Heritage, Volume 11, Number 2, Spring 1993 Page: 17
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Investigations in the
Northeastern Trans Pecos
By Christine Ward
I n the 1930s, seven sites in the
northeastern Trans-Pecos region of Texas were
excavated by a crew led by A.T. Jackson of the
University of Texas in Austin. He apparently
had learned about the sites from a fellow archaeologist
from Arizona, E.B. Sayles, who had
done some excavation in at least one of these
cave and shelter sites. Jackson, desiring to
collect artifacts for display at the University's
Museum, contacted the landowner with whom
Sayles had communicated. While excavating
four sites on the Caldwell property, Jackson
also obtained permission to dig on two other
ranches. On one of these ranches, the McAlpin,
two sites were located. On the other ranch,
then owned by Shelby Brooks, a large cave was
recorded and also excavated. Unfortunately,
little information was kept with regard to the
location of the artifacts recovered from any of
these excavations. However, this lack of data
does not make the sites worthless to the archaeologist.
Two of the sites from Jackson's
investigations are described briefly. The artifacts
from one of these, Shelby Brooks Cave,
have been recently analyzed; those from the
other site were described in 1949. The sandals
recovered from each site will be used to evaluate
the importance of the analysis of these
The eastern region of the Texas TransPecos
is that area bounded by the Pecos River
on the east and the slopes of the Guadalupe,
Delaware, and Apache Mountains on the
west. The northern portion of this area, defined
by its present-day political boundaries,
is comprised primarily of the eastern half of
Culberson County, the northern portions of
Pecos and Jeff Davis Counties, and all of
Near the Reeves-Culberson County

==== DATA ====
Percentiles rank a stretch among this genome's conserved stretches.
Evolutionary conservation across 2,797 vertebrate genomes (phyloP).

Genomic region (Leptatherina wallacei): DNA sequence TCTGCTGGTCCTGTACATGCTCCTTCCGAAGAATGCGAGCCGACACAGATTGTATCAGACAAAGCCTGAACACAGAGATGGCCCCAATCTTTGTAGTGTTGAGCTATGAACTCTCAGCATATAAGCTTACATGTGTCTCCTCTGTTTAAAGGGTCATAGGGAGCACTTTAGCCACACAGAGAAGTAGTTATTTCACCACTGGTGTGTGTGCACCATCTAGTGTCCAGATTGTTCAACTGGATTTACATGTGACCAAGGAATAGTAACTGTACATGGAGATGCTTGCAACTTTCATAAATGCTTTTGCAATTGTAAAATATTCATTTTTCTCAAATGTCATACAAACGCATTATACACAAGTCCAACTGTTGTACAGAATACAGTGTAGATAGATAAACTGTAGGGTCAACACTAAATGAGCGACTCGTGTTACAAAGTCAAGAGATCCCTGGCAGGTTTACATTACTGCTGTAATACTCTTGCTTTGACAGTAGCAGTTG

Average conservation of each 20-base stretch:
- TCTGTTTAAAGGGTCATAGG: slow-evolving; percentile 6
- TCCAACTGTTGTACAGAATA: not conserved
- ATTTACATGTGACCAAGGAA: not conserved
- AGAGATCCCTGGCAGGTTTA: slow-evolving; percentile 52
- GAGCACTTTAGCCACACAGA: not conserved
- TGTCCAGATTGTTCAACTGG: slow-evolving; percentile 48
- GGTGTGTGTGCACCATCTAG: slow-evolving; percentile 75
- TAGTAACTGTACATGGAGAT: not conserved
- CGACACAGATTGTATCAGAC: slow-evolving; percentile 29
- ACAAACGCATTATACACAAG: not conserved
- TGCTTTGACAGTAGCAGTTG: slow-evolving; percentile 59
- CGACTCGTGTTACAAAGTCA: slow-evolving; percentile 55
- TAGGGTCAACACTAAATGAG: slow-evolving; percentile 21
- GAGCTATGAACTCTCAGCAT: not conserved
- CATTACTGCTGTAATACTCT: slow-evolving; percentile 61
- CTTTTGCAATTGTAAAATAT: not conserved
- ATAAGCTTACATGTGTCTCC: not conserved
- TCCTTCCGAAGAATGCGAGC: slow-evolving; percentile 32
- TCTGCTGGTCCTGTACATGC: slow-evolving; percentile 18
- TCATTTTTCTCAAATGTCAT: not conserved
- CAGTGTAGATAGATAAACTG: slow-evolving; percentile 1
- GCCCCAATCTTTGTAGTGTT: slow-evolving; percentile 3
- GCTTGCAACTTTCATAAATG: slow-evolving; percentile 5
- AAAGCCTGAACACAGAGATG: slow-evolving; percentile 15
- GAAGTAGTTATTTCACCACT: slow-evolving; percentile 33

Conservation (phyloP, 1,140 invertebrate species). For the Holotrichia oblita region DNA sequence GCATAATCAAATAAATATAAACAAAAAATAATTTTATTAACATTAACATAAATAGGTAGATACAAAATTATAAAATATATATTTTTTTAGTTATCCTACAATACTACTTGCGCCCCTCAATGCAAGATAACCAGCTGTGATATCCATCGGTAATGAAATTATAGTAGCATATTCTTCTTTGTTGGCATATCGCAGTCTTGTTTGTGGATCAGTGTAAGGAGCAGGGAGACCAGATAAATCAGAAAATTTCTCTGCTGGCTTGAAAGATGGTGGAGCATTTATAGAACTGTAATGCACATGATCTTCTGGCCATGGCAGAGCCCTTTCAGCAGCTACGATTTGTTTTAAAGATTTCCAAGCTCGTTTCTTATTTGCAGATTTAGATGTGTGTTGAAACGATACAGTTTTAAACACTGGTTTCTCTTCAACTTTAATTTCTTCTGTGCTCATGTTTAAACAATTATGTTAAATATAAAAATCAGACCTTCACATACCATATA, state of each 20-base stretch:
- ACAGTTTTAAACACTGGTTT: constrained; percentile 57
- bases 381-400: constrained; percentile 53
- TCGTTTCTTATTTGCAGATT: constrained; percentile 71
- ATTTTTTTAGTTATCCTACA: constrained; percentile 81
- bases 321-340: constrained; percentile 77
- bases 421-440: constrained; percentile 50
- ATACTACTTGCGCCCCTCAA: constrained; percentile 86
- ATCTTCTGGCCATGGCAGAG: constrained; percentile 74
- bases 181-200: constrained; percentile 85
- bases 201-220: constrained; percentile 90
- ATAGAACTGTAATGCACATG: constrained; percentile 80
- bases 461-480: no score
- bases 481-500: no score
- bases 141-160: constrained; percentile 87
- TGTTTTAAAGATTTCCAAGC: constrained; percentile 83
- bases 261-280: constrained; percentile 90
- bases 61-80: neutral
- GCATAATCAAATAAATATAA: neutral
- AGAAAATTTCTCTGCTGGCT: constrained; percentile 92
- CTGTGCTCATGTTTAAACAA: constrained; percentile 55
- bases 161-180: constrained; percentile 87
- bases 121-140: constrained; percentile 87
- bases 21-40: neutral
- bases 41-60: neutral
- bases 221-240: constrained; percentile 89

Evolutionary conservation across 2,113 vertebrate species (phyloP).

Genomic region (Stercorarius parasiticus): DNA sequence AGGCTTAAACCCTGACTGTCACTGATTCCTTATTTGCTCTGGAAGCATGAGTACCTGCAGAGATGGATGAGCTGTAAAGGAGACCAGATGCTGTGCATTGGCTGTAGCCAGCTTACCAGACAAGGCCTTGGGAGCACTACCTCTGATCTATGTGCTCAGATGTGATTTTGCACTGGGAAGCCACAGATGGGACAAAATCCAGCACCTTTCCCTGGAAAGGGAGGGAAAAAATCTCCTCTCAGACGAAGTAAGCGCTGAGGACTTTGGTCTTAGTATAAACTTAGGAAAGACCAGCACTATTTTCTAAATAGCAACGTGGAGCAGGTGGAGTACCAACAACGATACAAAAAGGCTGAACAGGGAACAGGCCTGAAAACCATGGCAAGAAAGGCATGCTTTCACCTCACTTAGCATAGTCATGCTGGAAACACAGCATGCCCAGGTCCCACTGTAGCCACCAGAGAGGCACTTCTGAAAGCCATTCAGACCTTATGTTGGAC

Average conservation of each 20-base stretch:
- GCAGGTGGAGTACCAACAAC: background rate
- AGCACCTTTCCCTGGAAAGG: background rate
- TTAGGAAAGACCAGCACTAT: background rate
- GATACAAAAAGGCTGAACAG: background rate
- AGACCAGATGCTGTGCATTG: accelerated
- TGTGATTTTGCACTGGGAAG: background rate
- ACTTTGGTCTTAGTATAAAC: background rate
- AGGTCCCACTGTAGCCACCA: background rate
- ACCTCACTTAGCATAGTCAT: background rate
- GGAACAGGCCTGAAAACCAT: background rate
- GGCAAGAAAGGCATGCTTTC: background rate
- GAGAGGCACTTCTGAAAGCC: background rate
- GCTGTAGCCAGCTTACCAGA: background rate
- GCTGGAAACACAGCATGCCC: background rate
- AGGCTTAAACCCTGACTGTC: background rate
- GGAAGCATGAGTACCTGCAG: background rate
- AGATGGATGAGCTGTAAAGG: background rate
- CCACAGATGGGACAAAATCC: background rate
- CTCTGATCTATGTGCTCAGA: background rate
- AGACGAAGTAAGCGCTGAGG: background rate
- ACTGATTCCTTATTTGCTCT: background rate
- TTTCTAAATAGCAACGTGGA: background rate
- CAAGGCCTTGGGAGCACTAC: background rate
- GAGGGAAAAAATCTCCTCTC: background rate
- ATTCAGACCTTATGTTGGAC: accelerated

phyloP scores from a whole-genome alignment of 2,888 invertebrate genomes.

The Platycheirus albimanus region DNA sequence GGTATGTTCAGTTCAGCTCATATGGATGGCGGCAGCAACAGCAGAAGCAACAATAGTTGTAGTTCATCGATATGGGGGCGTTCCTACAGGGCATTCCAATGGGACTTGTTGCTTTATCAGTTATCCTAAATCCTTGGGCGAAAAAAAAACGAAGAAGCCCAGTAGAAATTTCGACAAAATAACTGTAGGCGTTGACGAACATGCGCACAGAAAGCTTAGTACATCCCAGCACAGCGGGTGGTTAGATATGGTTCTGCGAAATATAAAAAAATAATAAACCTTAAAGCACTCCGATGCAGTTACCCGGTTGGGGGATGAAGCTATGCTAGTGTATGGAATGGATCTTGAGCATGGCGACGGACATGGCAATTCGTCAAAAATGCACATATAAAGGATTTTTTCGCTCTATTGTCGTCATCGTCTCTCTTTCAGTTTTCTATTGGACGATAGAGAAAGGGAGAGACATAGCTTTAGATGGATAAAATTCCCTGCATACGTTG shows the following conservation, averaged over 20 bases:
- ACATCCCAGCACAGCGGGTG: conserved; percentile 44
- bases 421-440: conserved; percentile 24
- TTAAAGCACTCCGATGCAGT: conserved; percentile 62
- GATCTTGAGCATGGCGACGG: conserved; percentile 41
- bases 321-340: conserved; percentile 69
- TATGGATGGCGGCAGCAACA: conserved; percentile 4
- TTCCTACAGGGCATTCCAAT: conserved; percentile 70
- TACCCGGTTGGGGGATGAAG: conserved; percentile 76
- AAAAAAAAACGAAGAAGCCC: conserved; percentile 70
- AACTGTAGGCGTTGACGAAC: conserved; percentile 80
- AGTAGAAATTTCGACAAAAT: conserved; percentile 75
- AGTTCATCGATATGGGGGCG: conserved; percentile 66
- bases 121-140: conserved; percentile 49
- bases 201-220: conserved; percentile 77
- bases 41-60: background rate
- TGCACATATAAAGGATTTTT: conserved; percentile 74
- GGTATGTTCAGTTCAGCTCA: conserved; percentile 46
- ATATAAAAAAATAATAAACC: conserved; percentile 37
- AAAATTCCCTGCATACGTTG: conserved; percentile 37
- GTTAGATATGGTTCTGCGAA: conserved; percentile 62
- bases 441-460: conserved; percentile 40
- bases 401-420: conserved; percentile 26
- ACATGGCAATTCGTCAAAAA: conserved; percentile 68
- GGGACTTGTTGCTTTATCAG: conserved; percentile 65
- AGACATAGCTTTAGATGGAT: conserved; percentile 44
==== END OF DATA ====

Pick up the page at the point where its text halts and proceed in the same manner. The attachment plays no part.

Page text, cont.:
boundary, a small chain of hills runs north
from the Apache Mountains and into
southern New Mexico. This dolomitic
limestone formation, known as the Rustler
Hills, is approximately five miles wide and
250 feet high. Along this limestone ridge,
a number of caves and shelters have formed,
with both hillside and sinkhole entrances.
Several of these caves and shelters were
The Shelby Brooks Cave has several
hillside entrances, but the main one faces
south-southeast. The total north-south
extent of the cave is 100 feet, and it runs
nearly 500 feet east-west. The far eastern
and western portions were apparently unoccupied.
Just inside the entrance, the
sloping floor held little or no cultural material.
Beyond this, a large flat area relatively
free of roof fall was interpreted by Jackson
as the main occupation area, though no
deposits were mentioned. From this area,
the cave slopes downward in all directions,
and it is on this slope and at the bottom of
it that most debris was found. The densest
of these deposits were located in two areas:
one about 20 feet west of the cave entrance,
the other approximately 100 feet northeast
against the wall of the cave. It was in these
two areas that Jackson concentrated his
One of the main areas was just west of
the cave entrance, against the southern
wall. The deposits were heavily disturbed
A.T. Jackson's crew brushing off after excavation; they are standing just outside the entrance to Shelby Brooks
Cave. Jackson, of the University of Texas at Austin, excavated seven sites in the northeastern part of the TransPecos
region of Texas in the 1930s. Photographer unknown.
HERITAGE * SPRING 1993 17
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Texas Historical Foundation. Heritage, Volume 11, Number 2, Spring 1993, periodical, Spring 1993; Austin, Texas. (texashistory.unt.edu/ark:/67531/metapth46808/m1/17/: accessed July 23, 2017), University of North Texas Libraries, The Portal to Texas History, texashistory.unt.edu; crediting Texas Historical Foundation.